Cogito ergo sum - The ripples of cognitive bias through human behaviour
As I was reading through a Forbes article about common patterns in successful people’s lives, I was quickly skimming through. ‘Persistence’ - yeah. ‘Planning ahead’ - yeah. And a little further down the list was the fifth tip, ‘Waking up early’.
I had been scrolling through this article at the speed of light, but when I saw this particular tip I stopped and actually read through its little assigned paragraph. And as I noticed this little quirk in my behaviour, I couldn’t help but ask myself that all-encompassing and ever intriguing question: why?
It didn’t take me more than 5 seconds to realise. For the past month I have joined the ‘5am club’ - simply meaning I am now one of those annoying people who believe they are so much more productive in the morning and have so much more time to focus on my own projects. Yes, cliché - but true. As is the case with most clichés.
Coming back to the article, the reason I stopped to read that particular paragraph about waking up early was because 1. I had been thinking about its importance a lot recently (thus priming myself to respond to it) and, more importantly, 2. It confirmed a concept that I had engrained into my belief system.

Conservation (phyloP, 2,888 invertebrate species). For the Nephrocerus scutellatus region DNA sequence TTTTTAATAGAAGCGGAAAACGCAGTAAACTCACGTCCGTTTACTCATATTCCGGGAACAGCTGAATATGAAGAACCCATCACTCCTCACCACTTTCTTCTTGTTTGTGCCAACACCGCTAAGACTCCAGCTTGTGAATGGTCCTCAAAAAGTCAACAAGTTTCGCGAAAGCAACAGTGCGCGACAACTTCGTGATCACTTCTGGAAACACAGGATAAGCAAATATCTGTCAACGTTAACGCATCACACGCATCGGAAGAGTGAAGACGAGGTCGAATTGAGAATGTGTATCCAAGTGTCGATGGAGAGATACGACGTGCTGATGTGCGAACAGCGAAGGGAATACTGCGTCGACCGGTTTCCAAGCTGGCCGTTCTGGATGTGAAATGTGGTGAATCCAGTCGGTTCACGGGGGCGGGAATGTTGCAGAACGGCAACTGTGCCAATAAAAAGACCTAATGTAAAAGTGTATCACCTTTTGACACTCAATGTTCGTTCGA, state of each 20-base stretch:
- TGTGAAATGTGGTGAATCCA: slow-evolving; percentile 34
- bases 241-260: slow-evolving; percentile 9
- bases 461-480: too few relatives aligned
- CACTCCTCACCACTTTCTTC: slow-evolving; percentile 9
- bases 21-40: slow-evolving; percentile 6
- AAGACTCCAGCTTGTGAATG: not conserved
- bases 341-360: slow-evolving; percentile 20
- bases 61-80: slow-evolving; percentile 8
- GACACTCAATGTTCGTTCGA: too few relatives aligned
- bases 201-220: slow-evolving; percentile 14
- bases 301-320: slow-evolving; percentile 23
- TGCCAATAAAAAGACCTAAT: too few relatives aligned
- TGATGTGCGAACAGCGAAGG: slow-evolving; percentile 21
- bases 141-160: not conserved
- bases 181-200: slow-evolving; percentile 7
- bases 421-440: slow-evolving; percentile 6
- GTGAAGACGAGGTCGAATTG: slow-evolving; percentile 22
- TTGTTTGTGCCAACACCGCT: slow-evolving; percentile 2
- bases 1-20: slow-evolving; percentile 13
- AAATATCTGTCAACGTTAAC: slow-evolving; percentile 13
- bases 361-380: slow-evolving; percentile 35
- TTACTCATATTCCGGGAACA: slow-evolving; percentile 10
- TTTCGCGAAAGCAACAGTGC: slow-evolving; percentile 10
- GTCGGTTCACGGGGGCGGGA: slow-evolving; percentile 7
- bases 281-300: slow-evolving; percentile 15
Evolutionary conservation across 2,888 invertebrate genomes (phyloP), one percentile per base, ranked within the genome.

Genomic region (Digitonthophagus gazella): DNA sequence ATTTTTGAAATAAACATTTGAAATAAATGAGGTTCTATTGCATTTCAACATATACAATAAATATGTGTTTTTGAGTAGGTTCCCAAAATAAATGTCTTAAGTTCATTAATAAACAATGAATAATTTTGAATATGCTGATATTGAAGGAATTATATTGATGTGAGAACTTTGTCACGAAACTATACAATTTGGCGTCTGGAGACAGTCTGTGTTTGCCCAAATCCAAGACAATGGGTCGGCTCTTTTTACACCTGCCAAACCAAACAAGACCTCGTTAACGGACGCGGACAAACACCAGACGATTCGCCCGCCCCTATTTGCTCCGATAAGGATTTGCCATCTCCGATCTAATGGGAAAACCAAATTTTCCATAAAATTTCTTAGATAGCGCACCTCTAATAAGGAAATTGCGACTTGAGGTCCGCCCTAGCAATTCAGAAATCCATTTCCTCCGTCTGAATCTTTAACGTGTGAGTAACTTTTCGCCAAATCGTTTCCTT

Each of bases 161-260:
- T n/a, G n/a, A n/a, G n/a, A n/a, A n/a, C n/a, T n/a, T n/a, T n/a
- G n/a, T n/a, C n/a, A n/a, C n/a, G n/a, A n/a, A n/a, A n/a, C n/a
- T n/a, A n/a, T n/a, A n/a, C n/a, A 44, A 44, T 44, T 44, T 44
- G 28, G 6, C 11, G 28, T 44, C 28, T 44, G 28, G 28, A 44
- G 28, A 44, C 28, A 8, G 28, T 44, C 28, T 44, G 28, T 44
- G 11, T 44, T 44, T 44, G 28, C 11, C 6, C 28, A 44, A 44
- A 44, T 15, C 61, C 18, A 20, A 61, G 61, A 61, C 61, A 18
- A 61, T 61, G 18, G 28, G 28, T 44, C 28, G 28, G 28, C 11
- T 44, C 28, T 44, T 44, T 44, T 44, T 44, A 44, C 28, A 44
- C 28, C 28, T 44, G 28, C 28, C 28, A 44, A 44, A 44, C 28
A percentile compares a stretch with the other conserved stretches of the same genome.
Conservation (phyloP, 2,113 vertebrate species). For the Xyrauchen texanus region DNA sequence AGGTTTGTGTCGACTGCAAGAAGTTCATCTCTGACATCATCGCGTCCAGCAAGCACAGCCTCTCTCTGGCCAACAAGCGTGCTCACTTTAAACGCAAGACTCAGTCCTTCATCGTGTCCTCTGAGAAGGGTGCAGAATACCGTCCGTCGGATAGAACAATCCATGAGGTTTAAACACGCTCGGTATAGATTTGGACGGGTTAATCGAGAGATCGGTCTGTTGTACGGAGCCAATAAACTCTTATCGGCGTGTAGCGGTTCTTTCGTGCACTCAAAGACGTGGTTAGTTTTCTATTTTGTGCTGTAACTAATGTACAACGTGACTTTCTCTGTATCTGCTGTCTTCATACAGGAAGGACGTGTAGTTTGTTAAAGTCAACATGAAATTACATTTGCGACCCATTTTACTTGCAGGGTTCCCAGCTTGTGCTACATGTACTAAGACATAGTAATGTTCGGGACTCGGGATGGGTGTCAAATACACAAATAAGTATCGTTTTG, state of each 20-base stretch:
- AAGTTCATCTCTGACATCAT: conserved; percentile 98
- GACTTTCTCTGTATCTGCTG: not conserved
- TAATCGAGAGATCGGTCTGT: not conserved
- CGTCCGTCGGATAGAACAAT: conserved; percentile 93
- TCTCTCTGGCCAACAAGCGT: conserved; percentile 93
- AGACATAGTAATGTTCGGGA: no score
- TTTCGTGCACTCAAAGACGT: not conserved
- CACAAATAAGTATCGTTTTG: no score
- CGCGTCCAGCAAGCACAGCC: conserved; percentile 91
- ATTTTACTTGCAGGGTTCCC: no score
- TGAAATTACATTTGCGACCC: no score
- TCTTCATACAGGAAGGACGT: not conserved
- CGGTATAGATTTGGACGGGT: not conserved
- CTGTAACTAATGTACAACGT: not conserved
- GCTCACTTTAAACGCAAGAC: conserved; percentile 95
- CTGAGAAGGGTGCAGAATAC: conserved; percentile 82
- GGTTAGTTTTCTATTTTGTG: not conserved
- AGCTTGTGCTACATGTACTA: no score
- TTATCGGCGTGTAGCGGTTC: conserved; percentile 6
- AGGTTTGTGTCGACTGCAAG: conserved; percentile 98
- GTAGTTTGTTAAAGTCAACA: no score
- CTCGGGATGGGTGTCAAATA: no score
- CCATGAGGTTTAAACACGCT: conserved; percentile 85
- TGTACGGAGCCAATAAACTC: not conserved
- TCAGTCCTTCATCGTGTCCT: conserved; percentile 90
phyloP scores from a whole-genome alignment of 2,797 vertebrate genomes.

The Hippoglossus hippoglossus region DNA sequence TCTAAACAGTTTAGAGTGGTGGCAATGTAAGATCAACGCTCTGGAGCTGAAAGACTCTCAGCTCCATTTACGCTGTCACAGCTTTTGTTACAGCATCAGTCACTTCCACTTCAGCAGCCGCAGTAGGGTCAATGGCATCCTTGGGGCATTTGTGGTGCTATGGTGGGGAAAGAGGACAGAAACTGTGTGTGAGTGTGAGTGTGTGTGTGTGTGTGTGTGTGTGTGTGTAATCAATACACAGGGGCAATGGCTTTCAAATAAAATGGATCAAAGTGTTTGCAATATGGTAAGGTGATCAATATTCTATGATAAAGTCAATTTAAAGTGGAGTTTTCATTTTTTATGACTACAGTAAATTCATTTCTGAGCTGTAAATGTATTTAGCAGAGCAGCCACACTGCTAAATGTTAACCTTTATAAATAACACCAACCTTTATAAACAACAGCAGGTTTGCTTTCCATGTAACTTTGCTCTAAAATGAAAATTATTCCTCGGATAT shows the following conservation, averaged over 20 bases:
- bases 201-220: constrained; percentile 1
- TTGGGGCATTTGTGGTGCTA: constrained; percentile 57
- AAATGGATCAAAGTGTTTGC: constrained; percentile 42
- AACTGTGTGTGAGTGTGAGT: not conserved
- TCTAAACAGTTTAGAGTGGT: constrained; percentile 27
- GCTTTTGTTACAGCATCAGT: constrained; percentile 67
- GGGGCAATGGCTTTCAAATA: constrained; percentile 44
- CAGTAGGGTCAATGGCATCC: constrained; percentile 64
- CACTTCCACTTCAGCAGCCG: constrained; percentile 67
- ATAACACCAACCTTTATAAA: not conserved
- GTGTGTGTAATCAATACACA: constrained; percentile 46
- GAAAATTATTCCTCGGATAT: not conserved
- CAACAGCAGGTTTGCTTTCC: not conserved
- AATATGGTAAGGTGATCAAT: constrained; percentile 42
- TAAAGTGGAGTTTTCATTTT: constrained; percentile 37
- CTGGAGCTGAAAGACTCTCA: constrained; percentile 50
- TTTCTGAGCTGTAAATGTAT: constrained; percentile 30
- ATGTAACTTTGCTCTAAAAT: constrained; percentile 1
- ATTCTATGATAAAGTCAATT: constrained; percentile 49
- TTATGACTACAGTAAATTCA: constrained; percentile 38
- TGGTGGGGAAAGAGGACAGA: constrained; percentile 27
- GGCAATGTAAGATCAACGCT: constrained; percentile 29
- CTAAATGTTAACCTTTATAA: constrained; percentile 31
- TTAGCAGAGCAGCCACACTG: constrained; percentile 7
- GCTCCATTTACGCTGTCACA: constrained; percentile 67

Here is where confirmation bias comes in... As we grow older and we accumulate more and more information through experience, we begin to build certain patterns of thought in our minds and acquire certain beliefs.
Our brains love consistency - and when we come across something that contradicts our core beliefs, we are more readily inclined to reject rather than consider its validity.
So if the article had been titled ‘Reasons why waking up early has no benefits,’ I probably would have scrolled past it with a sneer. Similarly, how do we react to people who reveal in conversation completely opposing views from our own? Do we immediately shut them down or patiently listen and consider their opinion?
I should hope it’s the latter - but we can only control our reactions once we are conscious of the presence of this bias in our own minds. Self-awareness at this level, when it becomes a habit, has the potential of absolutely transforming your behaviour.
Imagine how becoming aware of your subconscious biases can impact your life - how much frustration, anger or resentment you can avoid and how much more precious time you can spend consciously creating your reality in a positive way.
Self-awareness is a superpower - the benefits of which you can benefit from immediately by taking control of your mind.
- Cognitive bias shapes our response to the information we are exposed to;
- Taking back control of our thoughts means consciously recognising this bias in our thinking - and it can transform our behavioural patterns.